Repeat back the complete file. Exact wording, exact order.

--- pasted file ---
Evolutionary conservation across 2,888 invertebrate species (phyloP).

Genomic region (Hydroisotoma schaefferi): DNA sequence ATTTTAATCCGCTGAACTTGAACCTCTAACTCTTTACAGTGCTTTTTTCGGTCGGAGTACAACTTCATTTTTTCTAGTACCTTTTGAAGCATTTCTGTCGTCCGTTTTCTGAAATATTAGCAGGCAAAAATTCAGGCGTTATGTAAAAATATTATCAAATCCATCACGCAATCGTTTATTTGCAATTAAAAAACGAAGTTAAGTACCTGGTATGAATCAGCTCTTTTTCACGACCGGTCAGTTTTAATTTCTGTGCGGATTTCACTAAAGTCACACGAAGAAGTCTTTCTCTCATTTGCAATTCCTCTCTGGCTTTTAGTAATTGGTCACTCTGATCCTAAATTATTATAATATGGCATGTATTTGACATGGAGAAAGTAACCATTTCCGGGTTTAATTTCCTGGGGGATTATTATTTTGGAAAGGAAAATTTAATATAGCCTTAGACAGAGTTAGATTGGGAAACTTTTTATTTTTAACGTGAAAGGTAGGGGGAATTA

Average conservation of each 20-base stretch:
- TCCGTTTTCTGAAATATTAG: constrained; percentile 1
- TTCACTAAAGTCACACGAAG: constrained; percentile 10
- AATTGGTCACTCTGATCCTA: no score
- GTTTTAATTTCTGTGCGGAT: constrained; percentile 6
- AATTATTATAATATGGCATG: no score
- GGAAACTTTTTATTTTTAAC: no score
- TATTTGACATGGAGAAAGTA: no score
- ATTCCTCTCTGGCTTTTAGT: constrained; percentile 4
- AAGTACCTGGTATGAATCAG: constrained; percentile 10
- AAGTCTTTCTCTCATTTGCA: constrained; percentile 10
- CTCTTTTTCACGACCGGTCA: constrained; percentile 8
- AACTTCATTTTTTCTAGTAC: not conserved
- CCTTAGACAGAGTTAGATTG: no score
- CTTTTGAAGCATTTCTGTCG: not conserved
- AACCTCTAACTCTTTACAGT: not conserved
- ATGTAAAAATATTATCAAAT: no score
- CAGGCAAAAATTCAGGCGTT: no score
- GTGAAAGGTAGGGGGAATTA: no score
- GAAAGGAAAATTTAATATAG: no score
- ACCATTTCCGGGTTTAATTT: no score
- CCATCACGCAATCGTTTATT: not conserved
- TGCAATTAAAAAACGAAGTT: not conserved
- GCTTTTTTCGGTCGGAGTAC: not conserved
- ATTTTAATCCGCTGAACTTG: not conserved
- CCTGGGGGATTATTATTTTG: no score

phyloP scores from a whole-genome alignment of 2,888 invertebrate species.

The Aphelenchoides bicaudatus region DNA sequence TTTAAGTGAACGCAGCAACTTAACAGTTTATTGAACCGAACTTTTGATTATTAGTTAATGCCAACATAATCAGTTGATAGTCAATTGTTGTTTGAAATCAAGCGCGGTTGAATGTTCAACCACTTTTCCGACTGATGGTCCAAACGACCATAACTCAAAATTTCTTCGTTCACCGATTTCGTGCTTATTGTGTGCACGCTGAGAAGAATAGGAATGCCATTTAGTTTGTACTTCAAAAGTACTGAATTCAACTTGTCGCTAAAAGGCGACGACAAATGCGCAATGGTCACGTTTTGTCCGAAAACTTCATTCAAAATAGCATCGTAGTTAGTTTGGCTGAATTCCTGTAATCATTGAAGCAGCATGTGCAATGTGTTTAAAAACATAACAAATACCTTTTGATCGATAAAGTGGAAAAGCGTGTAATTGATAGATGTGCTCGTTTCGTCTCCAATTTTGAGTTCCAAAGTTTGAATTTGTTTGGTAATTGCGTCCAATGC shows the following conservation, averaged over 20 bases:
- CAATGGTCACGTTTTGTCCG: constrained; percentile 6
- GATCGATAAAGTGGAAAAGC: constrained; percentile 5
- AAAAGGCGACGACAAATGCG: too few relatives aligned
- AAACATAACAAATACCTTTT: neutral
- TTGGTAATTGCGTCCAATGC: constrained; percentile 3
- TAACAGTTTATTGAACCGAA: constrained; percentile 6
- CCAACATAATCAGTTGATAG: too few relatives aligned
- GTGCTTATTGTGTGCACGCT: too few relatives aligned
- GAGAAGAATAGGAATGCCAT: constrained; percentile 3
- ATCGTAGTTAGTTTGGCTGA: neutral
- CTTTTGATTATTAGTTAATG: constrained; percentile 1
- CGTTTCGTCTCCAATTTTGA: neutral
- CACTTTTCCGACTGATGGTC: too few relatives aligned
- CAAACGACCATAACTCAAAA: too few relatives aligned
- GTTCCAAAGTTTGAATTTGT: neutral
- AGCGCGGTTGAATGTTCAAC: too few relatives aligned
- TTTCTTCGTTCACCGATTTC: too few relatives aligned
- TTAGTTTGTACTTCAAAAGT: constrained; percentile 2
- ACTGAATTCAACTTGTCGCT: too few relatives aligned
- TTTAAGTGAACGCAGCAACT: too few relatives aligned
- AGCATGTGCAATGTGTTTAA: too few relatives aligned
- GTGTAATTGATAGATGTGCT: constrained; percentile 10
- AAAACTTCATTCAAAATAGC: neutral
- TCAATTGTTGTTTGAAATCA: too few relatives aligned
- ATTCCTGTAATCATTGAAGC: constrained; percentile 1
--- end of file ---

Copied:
Evolutionary conservation across 2,888 invertebrate species (phyloP).

Genomic region (Hydroisotoma schaefferi): DNA sequence ATTTTAATCCGCTGAACTTGAACCTCTAACTCTTTACAGTGCTTTTTTCGGTCGGAGTACAACTTCATTTTTTCTAGTACCTTTTGAAGCATTTCTGTCGTCCGTTTTCTGAAATATTAGCAGGCAAAAATTCAGGCGTTATGTAAAAATATTATCAAATCCATCACGCAATCGTTTATTTGCAATTAAAAAACGAAGTTAAGTACCTGGTATGAATCAGCTCTTTTTCACGACCGGTCAGTTTTAATTTCTGTGCGGATTTCACTAAAGTCACACGAAGAAGTCTTTCTCTCATTTGCAATTCCTCTCTGGCTTTTAGTAATTGGTCACTCTGATCCTAAATTATTATAATATGGCATGTATTTGACATGGAGAAAGTAACCATTTCCGGGTTTAATTTCCTGGGGGATTATTATTTTGGAAAGGAAAATTTAATATAGCCTTAGACAGAGTTAGATTGGGAAACTTTTTATTTTTAACGTGAAAGGTAGGGGGAATTA

Average conservation of each 20-base stretch:
- TCCGTTTTCTGAAATATTAG: constrained; percentile 1
- TTCACTAAAGTCACACGAAG: constrained; percentile 10
- AATTGGTCACTCTGATCCTA: no score
- GTTTTAATTTCTGTGCGGAT: constrained; percentile 6
- AATTATTATAATATGGCATG: no score
- GGAAACTTTTTATTTTTAAC: no score
- TATTTGACATGGAGAAAGTA: no score
- ATTCCTCTCTGGCTTTTAGT: constrained; percentile 4
- AAGTACCTGGTATGAATCAG: constrained; percentile 10
- AAGTCTTTCTCTCATTTGCA: constrained; percentile 10
- CTCTTTTTCACGACCGGTCA: constrained; percentile 8
- AACTTCATTTTTTCTAGTAC: not conserved
- CCTTAGACAGAGTTAGATTG: no score
- CTTTTGAAGCATTTCTGTCG: not conserved
- AACCTCTAACTCTTTACAGT: not conserved
- ATGTAAAAATATTATCAAAT: no score
- CAGGCAAAAATTCAGGCGTT: no score
- GTGAAAGGTAGGGGGAATTA: no score
- GAAAGGAAAATTTAATATAG: no score
- ACCATTTCCGGGTTTAATTT: no score
- CCATCACGCAATCGTTTATT: not conserved
- TGCAATTAAAAAACGAAGTT: not conserved
- GCTTTTTTCGGTCGGAGTAC: not conserved
- ATTTTAATCCGCTGAACTTG: not conserved
- CCTGGGGGATTATTATTTTG: no score

phyloP scores from a whole-genome alignment of 2,888 invertebrate species.

The Aphelenchoides bicaudatus region DNA sequence TTTAAGTGAACGCAGCAACTTAACAGTTTATTGAACCGAACTTTTGATTATTAGTTAATGCCAACATAATCAGTTGATAGTCAATTGTTGTTTGAAATCAAGCGCGGTTGAATGTTCAACCACTTTTCCGACTGATGGTCCAAACGACCATAACTCAAAATTTCTTCGTTCACCGATTTCGTGCTTATTGTGTGCACGCTGAGAAGAATAGGAATGCCATTTAGTTTGTACTTCAAAAGTACTGAATTCAACTTGTCGCTAAAAGGCGACGACAAATGCGCAATGGTCACGTTTTGTCCGAAAACTTCATTCAAAATAGCATCGTAGTTAGTTTGGCTGAATTCCTGTAATCATTGAAGCAGCATGTGCAATGTGTTTAAAAACATAACAAATACCTTTTGATCGATAAAGTGGAAAAGCGTGTAATTGATAGATGTGCTCGTTTCGTCTCCAATTTTGAGTTCCAAAGTTTGAATTTGTTTGGTAATTGCGTCCAATGC shows the following conservation, averaged over 20 bases:
- CAATGGTCACGTTTTGTCCG: constrained; percentile 6
- GATCGATAAAGTGGAAAAGC: constrained; percentile 5
- AAAAGGCGACGACAAATGCG: too few relatives aligned
- AAACATAACAAATACCTTTT: neutral
- TTGGTAATTGCGTCCAATGC: constrained; percentile 3
- TAACAGTTTATTGAACCGAA: constrained; percentile 6
- CCAACATAATCAGTTGATAG: too few relatives aligned
- GTGCTTATTGTGTGCACGCT: too few relatives aligned
- GAGAAGAATAGGAATGCCAT: constrained; percentile 3
- ATCGTAGTTAGTTTGGCTGA: neutral
- CTTTTGATTATTAGTTAATG: constrained; percentile 1
- CGTTTCGTCTCCAATTTTGA: neutral
- CACTTTTCCGACTGATGGTC: too few relatives aligned
- CAAACGACCATAACTCAAAA: too few relatives aligned
- GTTCCAAAGTTTGAATTTGT: neutral
- AGCGCGGTTGAATGTTCAAC: too few relatives aligned
- TTTCTTCGTTCACCGATTTC: too few relatives aligned
- TTAGTTTGTACTTCAAAAGT: constrained; percentile 2
- ACTGAATTCAACTTGTCGCT: too few relatives aligned
- TTTAAGTGAACGCAGCAACT: too few relatives aligned
- AGCATGTGCAATGTGTTTAA: too few relatives aligned
- GTGTAATTGATAGATGTGCT: constrained; percentile 10
- AAAACTTCATTCAAAATAGC: neutral
- TCAATTGTTGTTTGAAATCA: too few relatives aligned
- ATTCCTGTAATCATTGAAGC: constrained; percentile 1